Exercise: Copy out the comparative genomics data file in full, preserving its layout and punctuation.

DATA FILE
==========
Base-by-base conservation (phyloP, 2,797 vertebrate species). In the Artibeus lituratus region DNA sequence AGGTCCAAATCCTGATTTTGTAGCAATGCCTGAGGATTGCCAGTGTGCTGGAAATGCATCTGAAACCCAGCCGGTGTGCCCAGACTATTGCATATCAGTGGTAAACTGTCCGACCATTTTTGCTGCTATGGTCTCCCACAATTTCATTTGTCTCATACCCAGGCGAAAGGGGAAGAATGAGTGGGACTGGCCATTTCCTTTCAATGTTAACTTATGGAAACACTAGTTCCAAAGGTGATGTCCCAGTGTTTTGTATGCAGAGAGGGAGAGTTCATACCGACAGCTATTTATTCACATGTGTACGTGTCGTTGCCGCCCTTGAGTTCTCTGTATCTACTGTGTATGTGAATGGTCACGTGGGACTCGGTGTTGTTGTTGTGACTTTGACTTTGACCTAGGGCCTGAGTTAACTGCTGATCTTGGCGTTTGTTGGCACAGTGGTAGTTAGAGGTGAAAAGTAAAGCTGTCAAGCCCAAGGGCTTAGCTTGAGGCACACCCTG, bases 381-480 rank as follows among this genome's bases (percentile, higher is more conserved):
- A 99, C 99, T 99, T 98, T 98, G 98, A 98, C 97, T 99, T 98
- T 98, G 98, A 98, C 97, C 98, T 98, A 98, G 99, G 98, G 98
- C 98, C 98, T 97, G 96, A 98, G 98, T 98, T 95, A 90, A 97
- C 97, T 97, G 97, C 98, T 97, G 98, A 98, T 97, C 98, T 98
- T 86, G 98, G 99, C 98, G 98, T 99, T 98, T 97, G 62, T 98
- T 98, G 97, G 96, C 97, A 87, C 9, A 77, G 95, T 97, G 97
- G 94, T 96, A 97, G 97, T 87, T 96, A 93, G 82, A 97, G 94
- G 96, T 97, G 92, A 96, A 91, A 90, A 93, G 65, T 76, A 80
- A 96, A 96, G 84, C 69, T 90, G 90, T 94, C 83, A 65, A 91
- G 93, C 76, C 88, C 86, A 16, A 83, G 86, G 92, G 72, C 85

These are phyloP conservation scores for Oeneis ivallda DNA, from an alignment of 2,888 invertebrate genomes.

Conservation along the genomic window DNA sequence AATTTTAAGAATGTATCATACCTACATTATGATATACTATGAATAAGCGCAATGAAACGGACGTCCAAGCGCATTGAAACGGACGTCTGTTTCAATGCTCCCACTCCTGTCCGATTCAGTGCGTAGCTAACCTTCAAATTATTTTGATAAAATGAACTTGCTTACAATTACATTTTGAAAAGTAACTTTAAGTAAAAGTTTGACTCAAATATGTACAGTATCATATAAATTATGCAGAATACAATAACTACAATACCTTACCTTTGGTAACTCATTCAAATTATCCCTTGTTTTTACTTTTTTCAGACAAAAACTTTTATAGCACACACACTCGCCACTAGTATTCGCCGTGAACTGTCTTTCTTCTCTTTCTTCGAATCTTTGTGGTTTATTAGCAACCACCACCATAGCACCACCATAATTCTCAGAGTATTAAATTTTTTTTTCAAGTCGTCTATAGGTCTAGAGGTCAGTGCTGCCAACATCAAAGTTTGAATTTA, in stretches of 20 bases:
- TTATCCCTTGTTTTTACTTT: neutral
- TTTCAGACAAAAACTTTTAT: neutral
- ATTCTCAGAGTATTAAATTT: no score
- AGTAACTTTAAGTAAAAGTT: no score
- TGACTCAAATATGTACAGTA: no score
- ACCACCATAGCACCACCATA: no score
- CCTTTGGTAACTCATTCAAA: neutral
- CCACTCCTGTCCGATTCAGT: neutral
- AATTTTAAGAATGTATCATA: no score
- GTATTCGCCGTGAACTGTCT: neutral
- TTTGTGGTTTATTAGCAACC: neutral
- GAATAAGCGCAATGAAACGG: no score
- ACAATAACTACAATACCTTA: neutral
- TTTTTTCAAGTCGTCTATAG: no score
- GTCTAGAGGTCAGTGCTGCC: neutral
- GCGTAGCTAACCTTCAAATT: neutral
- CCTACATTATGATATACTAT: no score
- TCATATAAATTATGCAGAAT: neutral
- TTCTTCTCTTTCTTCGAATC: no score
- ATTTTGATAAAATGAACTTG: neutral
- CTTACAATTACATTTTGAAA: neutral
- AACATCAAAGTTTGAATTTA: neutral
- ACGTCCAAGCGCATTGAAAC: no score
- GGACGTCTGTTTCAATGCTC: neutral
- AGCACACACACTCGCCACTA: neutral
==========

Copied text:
Base-by-base conservation (phyloP, 2,797 vertebrate species). In the Artibeus lituratus region DNA sequence AGGTCCAAATCCTGATTTTGTAGCAATGCCTGAGGATTGCCAGTGTGCTGGAAATGCATCTGAAACCCAGCCGGTGTGCCCAGACTATTGCATATCAGTGGTAAACTGTCCGACCATTTTTGCTGCTATGGTCTCCCACAATTTCATTTGTCTCATACCCAGGCGAAAGGGGAAGAATGAGTGGGACTGGCCATTTCCTTTCAATGTTAACTTATGGAAACACTAGTTCCAAAGGTGATGTCCCAGTGTTTTGTATGCAGAGAGGGAGAGTTCATACCGACAGCTATTTATTCACATGTGTACGTGTCGTTGCCGCCCTTGAGTTCTCTGTATCTACTGTGTATGTGAATGGTCACGTGGGACTCGGTGTTGTTGTTGTGACTTTGACTTTGACCTAGGGCCTGAGTTAACTGCTGATCTTGGCGTTTGTTGGCACAGTGGTAGTTAGAGGTGAAAAGTAAAGCTGTCAAGCCCAAGGGCTTAGCTTGAGGCACACCCTG, bases 381-480 rank as follows among this genome's bases (percentile, higher is more conserved):
- A 99, C 99, T 99, T 98, T 98, G 98, A 98, C 97, T 99, T 98
- T 98, G 98, A 98, C 97, C 98, T 98, A 98, G 99, G 98, G 98
- C 98, C 98, T 97, G 96, A 98, G 98, T 98, T 95, A 90, A 97
- C 97, T 97, G 97, C 98, T 97, G 98, A 98, T 97, C 98, T 98
- T 86, G 98, G 99, C 98, G 98, T 99, T 98, T 97, G 62, T 98
- T 98, G 97, G 96, C 97, A 87, C 9, A 77, G 95, T 97, G 97
- G 94, T 96, A 97, G 97, T 87, T 96, A 93, G 82, A 97, G 94
- G 96, T 97, G 92, A 96, A 91, A 90, A 93, G 65, T 76, A 80
- A 96, A 96, G 84, C 69, T 90, G 90, T 94, C 83, A 65, A 91
- G 93, C 76, C 88, C 86, A 16, A 83, G 86, G 92, G 72, C 85

These are phyloP conservation scores for Oeneis ivallda DNA, from an alignment of 2,888 invertebrate genomes.

Conservation along the genomic window DNA sequence AATTTTAAGAATGTATCATACCTACATTATGATATACTATGAATAAGCGCAATGAAACGGACGTCCAAGCGCATTGAAACGGACGTCTGTTTCAATGCTCCCACTCCTGTCCGATTCAGTGCGTAGCTAACCTTCAAATTATTTTGATAAAATGAACTTGCTTACAATTACATTTTGAAAAGTAACTTTAAGTAAAAGTTTGACTCAAATATGTACAGTATCATATAAATTATGCAGAATACAATAACTACAATACCTTACCTTTGGTAACTCATTCAAATTATCCCTTGTTTTTACTTTTTTCAGACAAAAACTTTTATAGCACACACACTCGCCACTAGTATTCGCCGTGAACTGTCTTTCTTCTCTTTCTTCGAATCTTTGTGGTTTATTAGCAACCACCACCATAGCACCACCATAATTCTCAGAGTATTAAATTTTTTTTTCAAGTCGTCTATAGGTCTAGAGGTCAGTGCTGCCAACATCAAAGTTTGAATTTA, in stretches of 20 bases:
- TTATCCCTTGTTTTTACTTT: neutral
- TTTCAGACAAAAACTTTTAT: neutral
- ATTCTCAGAGTATTAAATTT: no score
- AGTAACTTTAAGTAAAAGTT: no score
- TGACTCAAATATGTACAGTA: no score
- ACCACCATAGCACCACCATA: no score
- CCTTTGGTAACTCATTCAAA: neutral
- CCACTCCTGTCCGATTCAGT: neutral
- AATTTTAAGAATGTATCATA: no score
- GTATTCGCCGTGAACTGTCT: neutral
- TTTGTGGTTTATTAGCAACC: neutral
- GAATAAGCGCAATGAAACGG: no score
- ACAATAACTACAATACCTTA: neutral
- TTTTTTCAAGTCGTCTATAG: no score
- GTCTAGAGGTCAGTGCTGCC: neutral
- GCGTAGCTAACCTTCAAATT: neutral
- CCTACATTATGATATACTAT: no score
- TCATATAAATTATGCAGAAT: neutral
- TTCTTCTCTTTCTTCGAATC: no score
- ATTTTGATAAAATGAACTTG: neutral
- CTTACAATTACATTTTGAAA: neutral
- AACATCAAAGTTTGAATTTA: neutral
- ACGTCCAAGCGCATTGAAAC: no score
- GGACGTCTGTTTCAATGCTC: neutral
- AGCACACACACTCGCCACTA: neutral